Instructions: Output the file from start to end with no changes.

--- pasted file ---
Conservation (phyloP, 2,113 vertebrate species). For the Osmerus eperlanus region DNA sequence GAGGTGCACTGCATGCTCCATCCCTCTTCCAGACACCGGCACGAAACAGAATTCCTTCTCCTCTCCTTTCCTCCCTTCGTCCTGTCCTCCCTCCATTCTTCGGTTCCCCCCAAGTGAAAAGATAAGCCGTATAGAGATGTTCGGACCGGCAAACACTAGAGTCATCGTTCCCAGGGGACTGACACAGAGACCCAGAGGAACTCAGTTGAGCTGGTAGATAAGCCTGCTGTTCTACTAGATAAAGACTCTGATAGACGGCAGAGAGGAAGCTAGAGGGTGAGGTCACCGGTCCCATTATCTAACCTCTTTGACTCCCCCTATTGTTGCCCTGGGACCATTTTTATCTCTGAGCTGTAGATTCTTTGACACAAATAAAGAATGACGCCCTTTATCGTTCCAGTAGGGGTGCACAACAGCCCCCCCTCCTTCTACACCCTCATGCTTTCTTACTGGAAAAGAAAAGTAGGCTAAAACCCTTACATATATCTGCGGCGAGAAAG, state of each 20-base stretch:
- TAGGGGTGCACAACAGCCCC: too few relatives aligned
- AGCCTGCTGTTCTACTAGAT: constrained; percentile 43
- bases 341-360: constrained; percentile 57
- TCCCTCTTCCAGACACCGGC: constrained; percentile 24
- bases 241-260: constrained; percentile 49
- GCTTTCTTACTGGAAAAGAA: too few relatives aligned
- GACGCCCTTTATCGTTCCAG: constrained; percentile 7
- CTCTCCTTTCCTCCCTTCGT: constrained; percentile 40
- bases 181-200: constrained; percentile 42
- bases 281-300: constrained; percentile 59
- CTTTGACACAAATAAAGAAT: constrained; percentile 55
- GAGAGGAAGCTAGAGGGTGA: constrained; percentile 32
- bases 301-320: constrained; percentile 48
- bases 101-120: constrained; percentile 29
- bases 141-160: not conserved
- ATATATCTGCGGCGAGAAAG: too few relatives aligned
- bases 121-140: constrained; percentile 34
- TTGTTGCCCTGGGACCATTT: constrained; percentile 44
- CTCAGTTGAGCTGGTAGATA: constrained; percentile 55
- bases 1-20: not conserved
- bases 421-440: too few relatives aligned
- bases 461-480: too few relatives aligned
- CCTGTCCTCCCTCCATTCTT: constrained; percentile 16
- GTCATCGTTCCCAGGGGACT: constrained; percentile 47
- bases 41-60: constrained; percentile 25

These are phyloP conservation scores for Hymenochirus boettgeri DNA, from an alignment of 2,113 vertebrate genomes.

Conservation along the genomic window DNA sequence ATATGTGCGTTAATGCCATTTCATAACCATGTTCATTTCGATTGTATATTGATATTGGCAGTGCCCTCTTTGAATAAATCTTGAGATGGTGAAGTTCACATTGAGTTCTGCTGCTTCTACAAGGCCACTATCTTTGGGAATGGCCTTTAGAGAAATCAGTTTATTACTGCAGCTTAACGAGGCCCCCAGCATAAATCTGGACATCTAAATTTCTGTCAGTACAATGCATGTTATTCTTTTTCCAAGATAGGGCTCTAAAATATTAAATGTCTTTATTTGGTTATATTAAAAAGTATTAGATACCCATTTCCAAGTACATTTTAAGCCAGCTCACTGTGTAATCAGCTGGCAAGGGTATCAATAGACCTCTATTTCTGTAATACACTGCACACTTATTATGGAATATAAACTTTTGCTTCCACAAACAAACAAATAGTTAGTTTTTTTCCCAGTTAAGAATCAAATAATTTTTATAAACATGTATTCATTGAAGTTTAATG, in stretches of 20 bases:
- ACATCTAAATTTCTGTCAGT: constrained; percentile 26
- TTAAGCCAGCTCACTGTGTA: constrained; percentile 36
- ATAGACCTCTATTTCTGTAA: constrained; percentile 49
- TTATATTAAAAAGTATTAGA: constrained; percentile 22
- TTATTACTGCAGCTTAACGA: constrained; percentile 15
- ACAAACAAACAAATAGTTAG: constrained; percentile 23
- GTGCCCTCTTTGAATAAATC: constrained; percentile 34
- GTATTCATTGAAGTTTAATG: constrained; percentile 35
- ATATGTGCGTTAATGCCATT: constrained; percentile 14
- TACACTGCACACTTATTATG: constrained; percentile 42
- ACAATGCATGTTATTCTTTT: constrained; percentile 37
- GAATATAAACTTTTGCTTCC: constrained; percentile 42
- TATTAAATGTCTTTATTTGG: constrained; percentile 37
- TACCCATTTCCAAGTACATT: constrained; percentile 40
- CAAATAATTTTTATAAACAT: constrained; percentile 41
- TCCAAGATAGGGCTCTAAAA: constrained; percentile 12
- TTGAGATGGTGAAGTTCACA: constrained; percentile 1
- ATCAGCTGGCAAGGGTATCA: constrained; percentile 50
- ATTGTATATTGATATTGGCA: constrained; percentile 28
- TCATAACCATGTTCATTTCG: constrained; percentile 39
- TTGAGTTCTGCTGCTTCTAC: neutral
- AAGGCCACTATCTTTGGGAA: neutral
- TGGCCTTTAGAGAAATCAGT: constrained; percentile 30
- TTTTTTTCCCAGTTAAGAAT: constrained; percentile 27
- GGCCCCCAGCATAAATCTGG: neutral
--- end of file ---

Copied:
Conservation (phyloP, 2,113 vertebrate species). For the Osmerus eperlanus region DNA sequence GAGGTGCACTGCATGCTCCATCCCTCTTCCAGACACCGGCACGAAACAGAATTCCTTCTCCTCTCCTTTCCTCCCTTCGTCCTGTCCTCCCTCCATTCTTCGGTTCCCCCCAAGTGAAAAGATAAGCCGTATAGAGATGTTCGGACCGGCAAACACTAGAGTCATCGTTCCCAGGGGACTGACACAGAGACCCAGAGGAACTCAGTTGAGCTGGTAGATAAGCCTGCTGTTCTACTAGATAAAGACTCTGATAGACGGCAGAGAGGAAGCTAGAGGGTGAGGTCACCGGTCCCATTATCTAACCTCTTTGACTCCCCCTATTGTTGCCCTGGGACCATTTTTATCTCTGAGCTGTAGATTCTTTGACACAAATAAAGAATGACGCCCTTTATCGTTCCAGTAGGGGTGCACAACAGCCCCCCCTCCTTCTACACCCTCATGCTTTCTTACTGGAAAAGAAAAGTAGGCTAAAACCCTTACATATATCTGCGGCGAGAAAG, state of each 20-base stretch:
- TAGGGGTGCACAACAGCCCC: too few relatives aligned
- AGCCTGCTGTTCTACTAGAT: constrained; percentile 43
- bases 341-360: constrained; percentile 57
- TCCCTCTTCCAGACACCGGC: constrained; percentile 24
- bases 241-260: constrained; percentile 49
- GCTTTCTTACTGGAAAAGAA: too few relatives aligned
- GACGCCCTTTATCGTTCCAG: constrained; percentile 7
- CTCTCCTTTCCTCCCTTCGT: constrained; percentile 40
- bases 181-200: constrained; percentile 42
- bases 281-300: constrained; percentile 59
- CTTTGACACAAATAAAGAAT: constrained; percentile 55
- GAGAGGAAGCTAGAGGGTGA: constrained; percentile 32
- bases 301-320: constrained; percentile 48
- bases 101-120: constrained; percentile 29
- bases 141-160: not conserved
- ATATATCTGCGGCGAGAAAG: too few relatives aligned
- bases 121-140: constrained; percentile 34
- TTGTTGCCCTGGGACCATTT: constrained; percentile 44
- CTCAGTTGAGCTGGTAGATA: constrained; percentile 55
- bases 1-20: not conserved
- bases 421-440: too few relatives aligned
- bases 461-480: too few relatives aligned
- CCTGTCCTCCCTCCATTCTT: constrained; percentile 16
- GTCATCGTTCCCAGGGGACT: constrained; percentile 47
- bases 41-60: constrained; percentile 25

These are phyloP conservation scores for Hymenochirus boettgeri DNA, from an alignment of 2,113 vertebrate genomes.

Conservation along the genomic window DNA sequence ATATGTGCGTTAATGCCATTTCATAACCATGTTCATTTCGATTGTATATTGATATTGGCAGTGCCCTCTTTGAATAAATCTTGAGATGGTGAAGTTCACATTGAGTTCTGCTGCTTCTACAAGGCCACTATCTTTGGGAATGGCCTTTAGAGAAATCAGTTTATTACTGCAGCTTAACGAGGCCCCCAGCATAAATCTGGACATCTAAATTTCTGTCAGTACAATGCATGTTATTCTTTTTCCAAGATAGGGCTCTAAAATATTAAATGTCTTTATTTGGTTATATTAAAAAGTATTAGATACCCATTTCCAAGTACATTTTAAGCCAGCTCACTGTGTAATCAGCTGGCAAGGGTATCAATAGACCTCTATTTCTGTAATACACTGCACACTTATTATGGAATATAAACTTTTGCTTCCACAAACAAACAAATAGTTAGTTTTTTTCCCAGTTAAGAATCAAATAATTTTTATAAACATGTATTCATTGAAGTTTAATG, in stretches of 20 bases:
- ACATCTAAATTTCTGTCAGT: constrained; percentile 26
- TTAAGCCAGCTCACTGTGTA: constrained; percentile 36
- ATAGACCTCTATTTCTGTAA: constrained; percentile 49
- TTATATTAAAAAGTATTAGA: constrained; percentile 22
- TTATTACTGCAGCTTAACGA: constrained; percentile 15
- ACAAACAAACAAATAGTTAG: constrained; percentile 23
- GTGCCCTCTTTGAATAAATC: constrained; percentile 34
- GTATTCATTGAAGTTTAATG: constrained; percentile 35
- ATATGTGCGTTAATGCCATT: constrained; percentile 14
- TACACTGCACACTTATTATG: constrained; percentile 42
- ACAATGCATGTTATTCTTTT: constrained; percentile 37
- GAATATAAACTTTTGCTTCC: constrained; percentile 42
- TATTAAATGTCTTTATTTGG: constrained; percentile 37
- TACCCATTTCCAAGTACATT: constrained; percentile 40
- CAAATAATTTTTATAAACAT: constrained; percentile 41
- TCCAAGATAGGGCTCTAAAA: constrained; percentile 12
- TTGAGATGGTGAAGTTCACA: constrained; percentile 1
- ATCAGCTGGCAAGGGTATCA: constrained; percentile 50
- ATTGTATATTGATATTGGCA: constrained; percentile 28
- TCATAACCATGTTCATTTCG: constrained; percentile 39
- TTGAGTTCTGCTGCTTCTAC: neutral
- AAGGCCACTATCTTTGGGAA: neutral
- TGGCCTTTAGAGAAATCAGT: constrained; percentile 30
- TTTTTTTCCCAGTTAAGAAT: constrained; percentile 27
- GGCCCCCAGCATAAATCTGG: neutral